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2002 Volvo All Wheel Drive Sneak Peak


As Seen in  http://www.swedespeed.com

Volvo's Movement Towards The Enjoyment of Life
First Drive: Volvo S60 AWD
Compiled by: George Achorn
Last edited: 08/29/01 - 09:00 AM

Rockport, ME -- As Volvo sees it, the Scandinavian brand has three driving factors. First, Protect Life emphasizes their focus on class leading safety and environmental protection. Long Life, the second factor of the Volvo strategy, emphasizes their goals of quality and longevity. The third, and newest facet, is Enjoy Life. This last one hints at some new excitement from the often conservative Swedish carmaker that promises to pump some newfound excitement into their automotive line starting right now with the introduction of the S60 AWD.

Volvo chose a sleepy little resort town on the coast of Maine as the geographical starting point of this new endeavor. While it may not be well known as the vacation spot of vacation spots, New Englanders and those familiar with it will tell you that those who spend their summers on Maine's bountiful coastline are relative experts on the enjoyment of life.

This last facet of Volvo's direction is a very interesting position for the traditionally staid brand to be taking, as it is the first real hint that they intend to play on the literally racier side of the European automotive business. Cars like the new S60 AWD show a clear movement in that direction that will most likely even result in a dusting off of the R nameplate.

That aside, the car in the limelight today is the S60 AWD. Volvo has chosen the 2.4T version of the highly successful S60 as the basis for the AWD, and that makes some strategic sense. This is the model in the Volvo line that will take all-wheel-drive to the highest number of new and traditional Volvo owners.

This car is the spiritual successor to the S70 AWD, a car not known for its high volume sales. However, the newer S60 has several things going for it that the 70 did not. First, the current sedan is a much more attractive choice for those shopping in the mainstream luxury segment that includes such stalwarts as the BMW 3-series and Audi A4. Second, unlike the S70 with its Viscous Coupling all-wheel-drive system, the S60 AWD has something completely new.

The S60 makes use of a totally different all-wheel-drive system, first shown in the Volvo PCC concept car and also used in other road-going cars like the Audi TT quattro. The system, developed by Swedish manufacturer Haldex, makes use of an electronically controlled wet multi-plate clutch and is particularly useful in tight packaging confines such as the transversely mounted engines found in modern Volvos.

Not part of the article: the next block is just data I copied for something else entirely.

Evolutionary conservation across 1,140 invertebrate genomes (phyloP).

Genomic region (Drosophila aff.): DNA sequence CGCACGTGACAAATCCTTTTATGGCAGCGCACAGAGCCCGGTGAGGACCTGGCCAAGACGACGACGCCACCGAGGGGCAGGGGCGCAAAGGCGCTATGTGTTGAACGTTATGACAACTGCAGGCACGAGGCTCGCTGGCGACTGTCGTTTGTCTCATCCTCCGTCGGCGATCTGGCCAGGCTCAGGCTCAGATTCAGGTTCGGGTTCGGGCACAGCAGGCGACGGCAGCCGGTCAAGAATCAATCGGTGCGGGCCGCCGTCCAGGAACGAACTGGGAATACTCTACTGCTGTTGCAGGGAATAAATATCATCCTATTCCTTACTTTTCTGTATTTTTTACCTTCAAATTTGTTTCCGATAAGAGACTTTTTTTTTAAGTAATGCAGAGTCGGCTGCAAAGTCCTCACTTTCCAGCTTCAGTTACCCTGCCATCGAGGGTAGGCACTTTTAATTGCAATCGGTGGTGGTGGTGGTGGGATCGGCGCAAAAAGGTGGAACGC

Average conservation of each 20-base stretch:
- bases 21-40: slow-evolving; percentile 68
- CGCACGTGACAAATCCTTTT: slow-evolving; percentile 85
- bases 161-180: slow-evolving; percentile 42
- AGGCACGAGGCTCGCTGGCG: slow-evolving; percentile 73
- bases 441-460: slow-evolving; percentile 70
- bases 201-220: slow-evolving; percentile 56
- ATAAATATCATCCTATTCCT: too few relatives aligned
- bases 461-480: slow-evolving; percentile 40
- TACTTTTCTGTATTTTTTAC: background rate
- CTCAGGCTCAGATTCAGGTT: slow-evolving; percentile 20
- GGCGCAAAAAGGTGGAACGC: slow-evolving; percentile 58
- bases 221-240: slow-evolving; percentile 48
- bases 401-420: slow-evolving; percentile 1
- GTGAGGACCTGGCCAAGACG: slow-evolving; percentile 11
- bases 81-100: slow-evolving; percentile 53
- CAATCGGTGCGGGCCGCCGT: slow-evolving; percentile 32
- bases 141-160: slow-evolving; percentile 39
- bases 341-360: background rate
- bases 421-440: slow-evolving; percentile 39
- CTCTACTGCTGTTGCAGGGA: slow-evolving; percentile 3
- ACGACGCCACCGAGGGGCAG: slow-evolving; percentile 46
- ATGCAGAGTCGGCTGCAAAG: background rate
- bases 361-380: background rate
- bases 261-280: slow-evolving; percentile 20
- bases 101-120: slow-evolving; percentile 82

The new Haldex system has two main strengths going for it. First, it is electronically controlled so it is ultimately programmable and works harmoniously with existing Volvo systems such as TRACS and more importantly ESP, the latter of which Volvo engineers have been unable to mate to the Viscous Coupling design.

Second, the new Haldex system is designed for prodigious power allotments. From the start, it has been engineered for use with some highly tuned engines, which makes it a perfect candidate for high-performance models that Volvo will most certainly be focusing on in the future.

Out on the road, the S60 AWD was subjected to several different types of driving surface. Smooth pavement gave way to gravel unpaved Maine back roads, where the car was subjected to standing full throttle launches that it delivered with plenty of composure and little if any wheel spin.

Later, Volvo personnel set up a small test course that included an emergency lane change followed by a slalom set up on wet grass in an effort to show off the capabilities of the system. For those who knew what they were doing, the car handled very well. As the car is not yet fitted with ESP, there were those who attempted the lane change faster than their abilities allowed, letting off of the gas in an effort to coast back into the original lane and bleed off some speed. What this resulted in was the car practically swapping ends. However, those familiar with AWD cars had no problem as driving AWD in most situations such as that is simply a matter of pointing the car and giving it throttle.

The issue this does raise though is the typical untaught driver who oversteps their bounds in an all-wheel-drive car. Typically seen in SUVs, it happens in cars as well and even the well-thought-out S60 showed that it could happen to the best of them. For this reason, Volvo is preparing to add ESP to the car in the near future, a feature that will help the car to correct itself in just such a spin.